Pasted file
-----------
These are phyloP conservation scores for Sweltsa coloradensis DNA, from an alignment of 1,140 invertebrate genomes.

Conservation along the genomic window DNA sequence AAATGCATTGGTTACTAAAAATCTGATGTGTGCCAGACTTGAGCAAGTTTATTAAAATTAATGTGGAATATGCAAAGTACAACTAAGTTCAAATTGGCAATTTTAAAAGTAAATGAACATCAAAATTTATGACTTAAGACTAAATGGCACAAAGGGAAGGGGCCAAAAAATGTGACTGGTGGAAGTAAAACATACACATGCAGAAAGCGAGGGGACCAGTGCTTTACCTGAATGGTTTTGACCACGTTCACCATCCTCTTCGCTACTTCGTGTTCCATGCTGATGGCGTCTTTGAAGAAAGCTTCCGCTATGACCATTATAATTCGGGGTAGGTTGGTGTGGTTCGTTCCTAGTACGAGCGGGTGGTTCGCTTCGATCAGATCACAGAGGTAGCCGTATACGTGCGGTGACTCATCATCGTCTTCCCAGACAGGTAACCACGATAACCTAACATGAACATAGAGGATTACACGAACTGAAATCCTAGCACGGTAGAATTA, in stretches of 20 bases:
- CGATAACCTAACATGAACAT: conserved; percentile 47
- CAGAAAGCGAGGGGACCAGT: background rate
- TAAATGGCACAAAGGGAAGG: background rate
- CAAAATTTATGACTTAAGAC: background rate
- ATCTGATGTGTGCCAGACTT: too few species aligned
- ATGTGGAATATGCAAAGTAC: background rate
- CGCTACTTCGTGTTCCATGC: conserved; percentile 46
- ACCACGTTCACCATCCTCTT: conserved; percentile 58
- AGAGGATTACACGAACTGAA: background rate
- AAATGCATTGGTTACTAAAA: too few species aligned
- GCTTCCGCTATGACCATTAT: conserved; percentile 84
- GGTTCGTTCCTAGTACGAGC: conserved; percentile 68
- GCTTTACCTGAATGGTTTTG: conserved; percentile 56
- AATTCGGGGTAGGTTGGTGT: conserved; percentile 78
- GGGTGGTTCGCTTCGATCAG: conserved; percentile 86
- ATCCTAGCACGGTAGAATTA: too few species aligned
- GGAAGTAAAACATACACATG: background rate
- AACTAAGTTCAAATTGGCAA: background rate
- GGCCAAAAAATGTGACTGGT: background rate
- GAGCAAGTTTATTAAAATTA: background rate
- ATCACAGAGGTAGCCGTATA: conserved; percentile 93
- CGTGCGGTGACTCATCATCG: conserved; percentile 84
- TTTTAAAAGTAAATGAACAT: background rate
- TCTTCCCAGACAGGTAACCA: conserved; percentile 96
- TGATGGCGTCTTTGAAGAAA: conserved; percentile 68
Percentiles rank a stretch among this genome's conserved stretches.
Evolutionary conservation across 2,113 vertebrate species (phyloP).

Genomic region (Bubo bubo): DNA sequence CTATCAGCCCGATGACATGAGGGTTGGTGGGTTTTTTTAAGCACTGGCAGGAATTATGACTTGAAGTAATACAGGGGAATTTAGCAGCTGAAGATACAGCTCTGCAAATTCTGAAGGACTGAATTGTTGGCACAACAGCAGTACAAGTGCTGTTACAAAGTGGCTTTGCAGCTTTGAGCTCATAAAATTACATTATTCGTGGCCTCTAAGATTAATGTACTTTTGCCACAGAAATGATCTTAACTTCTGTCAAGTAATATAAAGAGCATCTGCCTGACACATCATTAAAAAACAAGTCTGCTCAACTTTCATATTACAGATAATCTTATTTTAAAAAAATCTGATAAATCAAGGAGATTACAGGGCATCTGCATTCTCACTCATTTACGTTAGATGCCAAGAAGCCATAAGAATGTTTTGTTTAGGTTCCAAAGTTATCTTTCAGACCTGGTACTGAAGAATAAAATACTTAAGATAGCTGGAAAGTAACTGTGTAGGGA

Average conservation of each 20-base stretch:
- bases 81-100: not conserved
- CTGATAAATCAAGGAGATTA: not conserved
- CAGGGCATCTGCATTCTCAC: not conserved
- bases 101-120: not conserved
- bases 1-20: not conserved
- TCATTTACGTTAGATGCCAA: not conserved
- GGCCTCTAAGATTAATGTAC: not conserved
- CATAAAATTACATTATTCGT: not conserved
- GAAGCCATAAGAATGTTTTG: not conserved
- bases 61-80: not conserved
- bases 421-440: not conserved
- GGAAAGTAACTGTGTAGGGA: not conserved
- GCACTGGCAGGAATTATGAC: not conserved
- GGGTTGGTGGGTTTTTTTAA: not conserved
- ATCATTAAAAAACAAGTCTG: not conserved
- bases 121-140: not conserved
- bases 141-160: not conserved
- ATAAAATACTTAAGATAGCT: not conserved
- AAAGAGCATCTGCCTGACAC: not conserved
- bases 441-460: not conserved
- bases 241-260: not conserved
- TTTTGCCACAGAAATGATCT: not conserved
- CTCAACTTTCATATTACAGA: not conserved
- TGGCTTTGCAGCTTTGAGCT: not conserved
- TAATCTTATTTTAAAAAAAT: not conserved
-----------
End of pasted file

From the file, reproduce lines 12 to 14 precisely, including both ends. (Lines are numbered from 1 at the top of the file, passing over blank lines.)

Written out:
- AAATGCATTGGTTACTAAAA: too few species aligned
- GCTTCCGCTATGACCATTAT: conserved; percentile 84
- GGTTCGTTCCTAGTACGAGC: conserved; percentile 68